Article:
Wilson said she would never put that she has a mental illness on a job application because she believes it would be thrown in the trash.

“The more people understand that it’s not our fault, that it’s just a regular illness like anything else — then I think people with mental illnesses would have more access to employment, housing and health care,” she said.

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(6) Comments

  1. SineadOShucks
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    SineadOShucks - February 06, 2013 8:13 pm
    A lot of good things have been mentioned. I do agree, that if someone has committed a crime, they would be the first in line for treatment. Whereas, some of us who don't care to choose crime as a life style, we fall through the cracks.

    “There is a huge shortage of psychiatrists, particularly childhood psychiatrists.”

    This quote may explain the shooting epidemic by the untreated. Although, I agree illnesses are not ones fault but nor is it an excuse to infringe on society and its people along with shooting children massively. What concerns me, is the "targeting" of the mentally ill that Obama seems to be focusing on. I'm almost certain there are many people driving automobiles that are mentally ill and background checks are not done. BTW, what ever happen to "medical privacy laws"?

    With all this said, it does boil down to money I'm afraid and the numerous barriers to be leaped over. Sure wish there was an immediate solution. All I can say is that money talks and doo doo rolls up hills! Let us not forget the ones also, who have fallen through the cracks such as myself and those who won't even attempt the fight for help due to barriers and stigmas.

  2. Django
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    Django - February 06, 2013 3:39 pm
    “They like to look for jobs in Chicago or Milwaukee and we’re Racine. We’re Racine.”

    That says it all.
  3. Racine79
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    Racine79 - February 06, 2013 11:31 am
    when i see my Wheaton Psychiatrist every three months for med managment i have to pay a $35 co pay for a 5 minute visit. I'm thankful i have a job with insurance I dont know what I would do if i didnt. the mediction is so expensive.
  4. ggodmuls
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    ggodmuls - February 06, 2013 9:48 am
    Take a look around you. Happy, healthy productive people can't find employment and the level of taxation and government regulation makes most small businesses unprofitable from Day one start-up. Once the loans and grants have been burned through and now the payments and taxes are due.... Revenue doesn't equal expenses - business fail - or in the case of the local taxing authorities - John Dickert, Bryan Albrecht, and David Hazen, you increase the VIG.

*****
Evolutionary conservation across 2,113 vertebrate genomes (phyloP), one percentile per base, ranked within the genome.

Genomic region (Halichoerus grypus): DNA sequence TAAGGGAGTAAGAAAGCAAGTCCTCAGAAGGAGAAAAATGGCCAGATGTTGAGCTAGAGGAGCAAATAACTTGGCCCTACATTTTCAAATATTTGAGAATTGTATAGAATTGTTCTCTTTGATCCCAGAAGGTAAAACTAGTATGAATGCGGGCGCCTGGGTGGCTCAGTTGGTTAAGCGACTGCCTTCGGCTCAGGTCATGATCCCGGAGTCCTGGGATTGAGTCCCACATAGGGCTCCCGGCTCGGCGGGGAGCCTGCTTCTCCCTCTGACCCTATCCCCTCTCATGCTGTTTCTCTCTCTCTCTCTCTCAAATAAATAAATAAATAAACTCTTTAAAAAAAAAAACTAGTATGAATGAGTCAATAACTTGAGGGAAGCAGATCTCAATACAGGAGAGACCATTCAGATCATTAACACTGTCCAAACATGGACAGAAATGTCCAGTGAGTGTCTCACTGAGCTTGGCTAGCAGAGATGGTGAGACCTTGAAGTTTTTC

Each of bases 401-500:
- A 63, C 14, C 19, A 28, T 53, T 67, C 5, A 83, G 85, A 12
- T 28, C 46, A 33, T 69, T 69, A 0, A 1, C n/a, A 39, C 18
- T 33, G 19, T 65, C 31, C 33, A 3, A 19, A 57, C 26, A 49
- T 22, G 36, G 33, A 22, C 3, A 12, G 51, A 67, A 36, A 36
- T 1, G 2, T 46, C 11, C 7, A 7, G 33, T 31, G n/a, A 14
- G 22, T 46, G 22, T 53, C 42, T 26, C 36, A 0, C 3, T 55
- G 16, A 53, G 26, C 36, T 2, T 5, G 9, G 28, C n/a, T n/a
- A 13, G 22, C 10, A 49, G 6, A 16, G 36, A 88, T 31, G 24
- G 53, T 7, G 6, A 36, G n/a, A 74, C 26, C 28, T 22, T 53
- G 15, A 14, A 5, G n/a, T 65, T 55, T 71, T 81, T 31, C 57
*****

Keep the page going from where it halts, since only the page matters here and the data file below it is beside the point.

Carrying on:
Where is all this money supposed to come from? Maybe Jesus will rain pennies from heaven?
  5. concerned
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    concerned - February 06, 2013 9:15 am
    Years ago an initial appointment with a mental health practitioner cost $350.00. If the patient needed medications, follow-up appoints were required. An appointment might be less than 20 minutes, but still the charge could be easily over $150.00. The cost of hospitalization for mental health and addiction services skyrocketed over twenty years (or so) when most insurance DID cover mental health care. The insurance industry nolonger would cover treatment care with no measurable results, and huge costs. There are only two facilities in Wisconsin that are non-proft. I think that's Mendota and Winnebago. Practitioners need to make a living, or make a profit. I don't think medical students will want to go into the field of psychiatry if they can't make a living.

    It all seems to have to do with money, and how individual communities decide to address citizens with mental illness. I don't think Racine has made it a priority, but with too much poverty, and too much crime funds go elsewhere. If somebody had commited a crime, then they could get a casemanager. If they hadn't entered the criminal justice system HSD really didn't have the staff to help.

    Will Obamacare help this? I'm not betting on it. Having worked in this field, I know even the practitioners who did take people on Medicare could limit the number of patients they saw within that group.

    I hope Obamacare may remedy some of these issues.
  6. Joeboy5471
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    Joeboy5471 - February 06, 2013 8:29 am
    This is the standard throughout the US. It has been this way for years. We have approximately 3-4 million folks walking the streets of the US who need mental health services, some under critical care. How can they get the services, when some cannot even provide rational thought to simple life experiences, let alone the resources are not available. The President just signed an executive order relating to gun control and the mentally ill. Does anyone think that the US government is going to make the situation any better? Pigs will play soccer in the Olylimpics first.